The phone pinged. 10pm plus change. I was walking past it at the same time and casually glanced at the screen, without picking it up. Hmmm. A one-line business question popped up, sent from a reasonably new client. It wasn’t a sister-friend or my mum sending an urgent message or prayer request, in which case – reply instantly or a.s.a.p.
Question for you (without pressure to answer here; it’s more for reflection): do you have a call or message protocol set with your clients, work colleagues or managers? Ever roll your eyes, sigh in frustration or punch a pillow at certain times or on particular days when the phone pings or rings? That might be a clue showing there’s some fine-tuning to do in terms of your hours of access for work-related conversations…and that’s okay.
Anytime I find myself close to being irritated by the phone, it’s a reminder to reset the relationship with it and put it in its place – out of my face.
You’re not being unfair for wanting some time for yourself and close loved ones without having to talk business, pie charts, stats, figures and files. We’re not robots designed to recharge electronically; it’s healthy to have intermittent ‘timeouts’ between us and the gadgets that strive for our attention. These days when a mini-computer is often making noise to get ‘lift up’ in the palm of our hands, it can lead us to question whether it’s our phone or we are its person.
So, I’ve gently oriented this same client (who is quite nice) a couple times about sending messages in the daytime on weekdays only, please and thanks. Wasn’t piggy about it, and they were quite understanding. Those boundaries are for me too (here’s why), like yours are for you as a home business boss, remote working employee or indie consultant. Or maybe you’re a parent and prefer to focus on the family exclusively on weekends?
When you enjoy what you do, it can be tough to ‘turn the tap off to use water wisely’ sometimes, and when you work-from-home, the line between work and home can get blurry.
But whose business is this anyway? Why would anyone start a business only to become a hostage to it? How can we feel at home if we are constantly bombarded with career-work? Priorities and pace are key.
Yes, there are seasons when you might have to work late nights at home researching, typing or editing something and other times when you’re relaxing with a hot drink and a book, movie, documentary or YT video after a long day. In both of those cases, I’m figuring the last thing on your wish-list is taking a late non-urgent call from a client. Even if you’re interested to know what it’s about, it’s important to remember that whatever action you (or I) take at that time will set the tone for the future.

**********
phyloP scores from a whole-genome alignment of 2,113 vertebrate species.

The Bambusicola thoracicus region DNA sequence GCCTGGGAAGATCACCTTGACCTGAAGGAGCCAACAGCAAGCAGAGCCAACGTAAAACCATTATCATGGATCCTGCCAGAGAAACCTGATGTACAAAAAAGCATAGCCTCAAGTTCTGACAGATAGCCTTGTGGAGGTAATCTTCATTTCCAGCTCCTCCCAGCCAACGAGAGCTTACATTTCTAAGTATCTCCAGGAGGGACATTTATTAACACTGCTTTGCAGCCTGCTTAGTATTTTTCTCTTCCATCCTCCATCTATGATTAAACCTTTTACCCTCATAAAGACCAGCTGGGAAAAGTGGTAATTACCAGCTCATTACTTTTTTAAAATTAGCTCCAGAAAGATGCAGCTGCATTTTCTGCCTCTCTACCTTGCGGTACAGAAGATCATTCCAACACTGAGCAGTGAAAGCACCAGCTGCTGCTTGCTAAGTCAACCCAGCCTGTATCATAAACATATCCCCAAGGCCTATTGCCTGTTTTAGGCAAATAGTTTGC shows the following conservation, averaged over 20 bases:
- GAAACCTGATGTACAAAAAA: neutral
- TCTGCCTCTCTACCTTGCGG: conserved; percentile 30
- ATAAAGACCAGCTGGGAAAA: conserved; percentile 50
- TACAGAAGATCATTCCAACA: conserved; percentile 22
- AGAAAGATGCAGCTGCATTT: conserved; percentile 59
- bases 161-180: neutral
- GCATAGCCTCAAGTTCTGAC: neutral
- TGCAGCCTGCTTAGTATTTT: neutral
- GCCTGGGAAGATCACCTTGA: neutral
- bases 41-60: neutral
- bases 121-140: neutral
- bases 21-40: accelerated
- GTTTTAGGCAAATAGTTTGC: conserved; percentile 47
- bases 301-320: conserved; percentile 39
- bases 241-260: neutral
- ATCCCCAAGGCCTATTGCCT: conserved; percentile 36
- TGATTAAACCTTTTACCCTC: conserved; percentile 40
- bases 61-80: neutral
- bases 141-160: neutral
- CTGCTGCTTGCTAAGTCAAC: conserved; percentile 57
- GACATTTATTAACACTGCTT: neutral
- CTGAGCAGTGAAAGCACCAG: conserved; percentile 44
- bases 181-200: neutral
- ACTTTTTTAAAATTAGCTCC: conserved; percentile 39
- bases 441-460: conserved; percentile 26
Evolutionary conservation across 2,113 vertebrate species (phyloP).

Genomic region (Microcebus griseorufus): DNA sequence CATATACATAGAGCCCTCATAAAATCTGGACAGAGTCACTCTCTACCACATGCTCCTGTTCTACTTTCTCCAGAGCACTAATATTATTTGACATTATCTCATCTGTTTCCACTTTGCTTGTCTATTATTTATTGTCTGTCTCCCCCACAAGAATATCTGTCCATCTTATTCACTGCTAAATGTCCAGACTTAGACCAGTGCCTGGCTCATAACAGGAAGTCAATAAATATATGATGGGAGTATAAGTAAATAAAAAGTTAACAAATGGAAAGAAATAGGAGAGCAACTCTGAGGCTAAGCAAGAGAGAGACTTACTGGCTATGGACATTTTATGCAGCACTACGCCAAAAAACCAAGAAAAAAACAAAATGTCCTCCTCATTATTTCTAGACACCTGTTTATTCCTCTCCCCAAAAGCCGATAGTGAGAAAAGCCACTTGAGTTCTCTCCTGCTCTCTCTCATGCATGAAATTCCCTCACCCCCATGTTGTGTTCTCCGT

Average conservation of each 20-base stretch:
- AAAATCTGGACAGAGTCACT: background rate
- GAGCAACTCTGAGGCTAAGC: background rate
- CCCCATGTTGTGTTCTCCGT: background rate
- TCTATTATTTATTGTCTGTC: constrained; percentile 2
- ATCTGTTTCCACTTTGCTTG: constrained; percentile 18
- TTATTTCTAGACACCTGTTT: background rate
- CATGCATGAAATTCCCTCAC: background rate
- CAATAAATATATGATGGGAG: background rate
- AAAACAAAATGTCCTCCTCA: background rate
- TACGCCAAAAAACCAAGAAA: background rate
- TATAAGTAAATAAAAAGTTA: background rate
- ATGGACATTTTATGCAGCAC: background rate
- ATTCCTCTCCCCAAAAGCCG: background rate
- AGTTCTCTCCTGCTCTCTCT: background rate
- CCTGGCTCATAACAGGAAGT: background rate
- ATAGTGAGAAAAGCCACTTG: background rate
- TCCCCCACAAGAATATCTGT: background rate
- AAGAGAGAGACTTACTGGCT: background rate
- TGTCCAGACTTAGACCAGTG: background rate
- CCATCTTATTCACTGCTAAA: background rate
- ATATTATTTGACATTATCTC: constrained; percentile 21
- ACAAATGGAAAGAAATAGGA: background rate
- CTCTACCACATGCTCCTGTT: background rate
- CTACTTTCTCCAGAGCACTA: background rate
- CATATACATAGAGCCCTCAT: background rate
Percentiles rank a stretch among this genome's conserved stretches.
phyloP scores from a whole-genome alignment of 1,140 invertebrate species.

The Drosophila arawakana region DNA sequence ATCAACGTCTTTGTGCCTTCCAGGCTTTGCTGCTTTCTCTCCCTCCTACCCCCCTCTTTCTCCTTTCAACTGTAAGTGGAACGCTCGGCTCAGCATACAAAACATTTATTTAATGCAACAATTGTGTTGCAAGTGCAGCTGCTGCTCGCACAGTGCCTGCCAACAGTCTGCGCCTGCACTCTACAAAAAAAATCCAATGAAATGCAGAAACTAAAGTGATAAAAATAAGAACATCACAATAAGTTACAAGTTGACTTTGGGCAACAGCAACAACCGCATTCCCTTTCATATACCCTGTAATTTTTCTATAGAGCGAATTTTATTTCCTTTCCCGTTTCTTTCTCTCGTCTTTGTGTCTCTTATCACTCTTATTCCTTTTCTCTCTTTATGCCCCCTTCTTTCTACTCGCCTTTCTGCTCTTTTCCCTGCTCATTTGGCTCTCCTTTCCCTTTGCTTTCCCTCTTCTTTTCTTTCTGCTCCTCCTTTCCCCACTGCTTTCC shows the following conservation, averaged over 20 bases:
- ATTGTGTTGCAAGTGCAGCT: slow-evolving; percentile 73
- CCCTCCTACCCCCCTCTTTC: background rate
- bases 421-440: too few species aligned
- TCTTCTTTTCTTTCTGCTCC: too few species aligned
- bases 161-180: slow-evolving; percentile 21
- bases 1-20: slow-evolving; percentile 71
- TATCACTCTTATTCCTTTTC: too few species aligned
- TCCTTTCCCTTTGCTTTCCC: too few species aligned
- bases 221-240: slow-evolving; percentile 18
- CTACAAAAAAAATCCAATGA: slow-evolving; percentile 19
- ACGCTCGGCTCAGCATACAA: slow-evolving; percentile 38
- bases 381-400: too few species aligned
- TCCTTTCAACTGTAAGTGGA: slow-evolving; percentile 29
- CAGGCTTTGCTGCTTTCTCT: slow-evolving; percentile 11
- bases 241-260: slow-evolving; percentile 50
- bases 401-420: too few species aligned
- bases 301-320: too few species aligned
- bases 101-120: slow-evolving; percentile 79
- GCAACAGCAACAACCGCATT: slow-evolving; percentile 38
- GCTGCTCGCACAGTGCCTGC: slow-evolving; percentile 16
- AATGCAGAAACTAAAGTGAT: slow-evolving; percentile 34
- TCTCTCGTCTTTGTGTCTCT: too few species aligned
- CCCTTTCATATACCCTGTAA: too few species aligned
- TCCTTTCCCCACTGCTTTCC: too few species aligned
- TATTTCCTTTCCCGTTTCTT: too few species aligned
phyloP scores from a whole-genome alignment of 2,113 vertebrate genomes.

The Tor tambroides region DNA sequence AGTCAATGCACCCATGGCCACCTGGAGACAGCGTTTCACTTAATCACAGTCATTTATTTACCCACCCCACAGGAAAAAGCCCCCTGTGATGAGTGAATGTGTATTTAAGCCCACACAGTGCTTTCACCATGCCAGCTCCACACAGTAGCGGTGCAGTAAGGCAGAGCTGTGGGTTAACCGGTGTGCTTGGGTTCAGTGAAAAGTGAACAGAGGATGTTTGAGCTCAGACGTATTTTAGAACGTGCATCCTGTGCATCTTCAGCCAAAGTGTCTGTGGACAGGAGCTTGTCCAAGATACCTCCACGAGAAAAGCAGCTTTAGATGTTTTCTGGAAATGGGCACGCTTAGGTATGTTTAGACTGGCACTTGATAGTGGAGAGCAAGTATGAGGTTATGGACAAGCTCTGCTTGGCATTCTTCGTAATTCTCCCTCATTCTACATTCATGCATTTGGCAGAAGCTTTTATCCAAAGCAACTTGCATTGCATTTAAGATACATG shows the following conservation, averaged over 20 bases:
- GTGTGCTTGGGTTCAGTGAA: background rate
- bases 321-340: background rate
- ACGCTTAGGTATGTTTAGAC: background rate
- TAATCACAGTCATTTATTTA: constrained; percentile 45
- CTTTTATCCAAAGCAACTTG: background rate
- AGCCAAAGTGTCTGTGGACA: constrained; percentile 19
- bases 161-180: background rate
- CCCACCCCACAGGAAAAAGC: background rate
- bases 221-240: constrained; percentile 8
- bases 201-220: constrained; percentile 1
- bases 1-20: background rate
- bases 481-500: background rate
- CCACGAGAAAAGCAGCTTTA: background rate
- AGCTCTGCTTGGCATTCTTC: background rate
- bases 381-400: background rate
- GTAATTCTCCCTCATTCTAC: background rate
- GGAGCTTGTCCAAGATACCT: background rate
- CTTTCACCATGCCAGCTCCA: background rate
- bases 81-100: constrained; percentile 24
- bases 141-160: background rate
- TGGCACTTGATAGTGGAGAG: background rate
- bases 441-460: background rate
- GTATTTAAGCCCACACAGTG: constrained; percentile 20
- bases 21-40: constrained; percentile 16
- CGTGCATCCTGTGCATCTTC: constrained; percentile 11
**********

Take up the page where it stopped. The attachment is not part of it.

An e-mail? – possibly, but not a call or pressing message ‘holding you hostage’ because you – know – they’ve – seen – that – you’ve – read – their – message – but – aren’t – replying. Tuhn-tuhn-tuuuhhhnnnn!
Close longtime clients, that’s totally alright. They tend to be very understanding and if they do send a WhatsApp message here and there it’s usually so they don’t forget and are willing to wait until you reply. I’m thankful for that. Same for you too?
Remember when Natalia Amador mentioned how she sets her work hours, in this podcast episode? And when Scott Carson shared here about being consistent with your wake-up-and-work rhythm whether working from an office you travel to or your home workspace a few steps away? Well, those tips are so helpful and worth applying in real time as you start outlining when you (mostly) work best and how you prefer clients and colleagues to connect with you.
How you set your work hours while at home will influence how well you serve your clients or customers. We want to serve from a place of refreshment, not frustration. Remember this post about those two words – work + home? Two words, two purposes – one place.
A while back I designed a printable .PDF called ‘The Business Clarity Map” and it shares the essence of what’s in this post – ideal client (lots of lessons to be learned from the complete opposite too), best business hours, preferred workspace, knowing your intricacies, being honest about your ‘do-not-press-here’ buttons and more.
Visual reminders can help nudge us in the direction we need to grow to serve others better, especially when we forget why we set healthy boundaries for our businesses and lives in the first place and when we’re tempted to ‘burn the candle at both ends.’ Yes, there are probably gonna be marathon days and tedious tasks in between, but that’s all a part of it – muscle-building moments, but let’s still monitor our patterns.
So what are the best business hours for you (and your clients) while you’re working from home?
Do your clients and colleagues know or has it felt too awkward to gently but firmly give them that memo. You might be pleasantly surprised that your ideal client or motivating manager appreciates your honesty and gives you grace because they recognize you’re more focused, present, diligent and enthusiastic when you’re refreshed and not stressed – especially in this global season where we all could do with feeling and showing some more compassion.
Here’s hoping. For your health, state of mind and the joy factor where work is concerned, it’s worth a try. Pace yourself, sis.
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